To Shoes or Not to Shoes?

That is the (controversial) question.

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Pair of stylish white sneakers on doormat near entrance, above view


Pair of stylish white sneakers on doormat near entrance, above view

Photo by: Getty Images/Liudmila Chernetska

Getty Images/Liudmila Chernetska

“Do you mind taking your shoes off?” should be an innocent question, right? Rhetorical, even. But what if your guest does mind? Maybe they’re embarrassed because they're not wearing matching socks or haven't had a pedicure in a while — or maybe they come from a “shoes on” home and just do not see the big deal.

Regardless of what somebody does at their own home, when they walk into somebody else’s space, they should follow the host’s lead. Well, at least that’s what I thought until I read an etiquette question on the New York Times and fell down a rabbit hole reading the comments. The issue is so divisive that there are more than thirteen hundred comments.

Navigating the question of Shoes Off vs. Shoes On

What I once considered a harmless point of personal preference has become a source of heated debate. From women on reality TV complaining that removing their shoes at a castmate’s house ruined their look to Reddit threads discussing the topic, apparently the shoes off vs. shoes on debate isn’t so straightforward.

If you’re like me, when you arrive at somebody’s home for the first time, you pause by the doorway, looking for a clue as to what kind of household you’ve entered.

Perhaps there’s a hint somewhere a clearly visible shoe rack or even some sort of literal sign. If it’s not obvious, I almost always ask the host’s preference.

While some people are indifferent, others may deem it ill-mannered, and many are strongly anti-shoe in the home. Before I lived on my own, I didn’t have a strong opinion on the topic. I grew up in a “you do you” type of home where shoes were neither encouraged nor forbidden. However, now that I’m living in New York City, I’m walking around dirty streets daily and I can’t help but think about the mysterious sidewalk liquids (and solids) that I’ve inevitably stepped in. The thought of dragging in traces of who knows what into my home makes me uneasy.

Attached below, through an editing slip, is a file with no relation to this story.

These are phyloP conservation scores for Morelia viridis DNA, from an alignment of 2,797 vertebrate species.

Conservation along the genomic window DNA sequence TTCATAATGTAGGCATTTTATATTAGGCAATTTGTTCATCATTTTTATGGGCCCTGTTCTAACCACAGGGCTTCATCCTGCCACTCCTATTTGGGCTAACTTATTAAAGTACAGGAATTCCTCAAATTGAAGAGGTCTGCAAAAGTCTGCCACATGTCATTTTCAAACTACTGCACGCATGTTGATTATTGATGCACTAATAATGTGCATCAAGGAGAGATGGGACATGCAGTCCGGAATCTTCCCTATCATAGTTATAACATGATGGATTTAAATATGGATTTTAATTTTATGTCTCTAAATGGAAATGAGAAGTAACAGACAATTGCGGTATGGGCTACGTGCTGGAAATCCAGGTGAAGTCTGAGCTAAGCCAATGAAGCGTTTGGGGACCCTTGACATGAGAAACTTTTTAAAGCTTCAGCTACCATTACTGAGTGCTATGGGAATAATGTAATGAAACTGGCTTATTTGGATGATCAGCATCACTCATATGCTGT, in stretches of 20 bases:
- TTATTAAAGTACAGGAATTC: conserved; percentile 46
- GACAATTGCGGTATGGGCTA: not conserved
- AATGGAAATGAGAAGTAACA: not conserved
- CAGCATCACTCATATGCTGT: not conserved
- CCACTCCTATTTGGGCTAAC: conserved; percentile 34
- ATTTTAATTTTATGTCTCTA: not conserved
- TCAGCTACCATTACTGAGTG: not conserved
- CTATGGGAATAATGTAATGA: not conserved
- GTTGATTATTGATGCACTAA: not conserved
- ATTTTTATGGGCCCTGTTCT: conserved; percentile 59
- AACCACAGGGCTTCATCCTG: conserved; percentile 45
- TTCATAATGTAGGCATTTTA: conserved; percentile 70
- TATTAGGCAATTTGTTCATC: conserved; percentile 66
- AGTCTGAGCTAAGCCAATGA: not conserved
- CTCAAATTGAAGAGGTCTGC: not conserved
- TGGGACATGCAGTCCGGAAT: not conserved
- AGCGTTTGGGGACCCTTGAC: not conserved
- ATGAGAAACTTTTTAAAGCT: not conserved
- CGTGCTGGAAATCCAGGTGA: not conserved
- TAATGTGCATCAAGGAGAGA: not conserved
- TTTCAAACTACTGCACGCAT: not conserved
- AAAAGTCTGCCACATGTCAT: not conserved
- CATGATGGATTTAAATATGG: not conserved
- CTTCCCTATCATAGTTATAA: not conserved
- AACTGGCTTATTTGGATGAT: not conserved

How to (subtly) get guests to take off their shoes

When I have guests over, I, of course, want them to ditch their shoes at the door, but I also want to make sure they feel comfortable. Even the act of asking someone to remove their shoes can feel awkward at times. Luckily, there are some (mostly) subtle ways of letting your guests know to remove their shoes, while making them feel comfortable in doing so.

  • Having an entryway bench is essential for your guests to have space to sit and remove their shoes.
  • Ample shoe storage will help make sure nobody is tripping over sneakers upon arrival.
  • Since shoe covers may not be in fashion for everyone, offer your guests a pair of cute fuzzy socks to wear in place of their outside shoes.

Is keeping your shoes on in the home bad for your health?

While the decision to take off your shoes in your home is ultimately a personal preference, it may be a better choice for your health. Wearing your outdoor shoes inside can introduce a world of germs into your home, from traces of feces and harmful bacteria like E. coli, to lead and contaminants from your soil.

So, if you don’t mind a routine deep clean, feel free to keep your shoes on, but health-wise, it may be best to leave them at the door. In the words of environmental chemists who spent a decade examining indoor contaminants, "Leaving your shoes at the entry mat also leaves potentially harmful pathogens there as well.”

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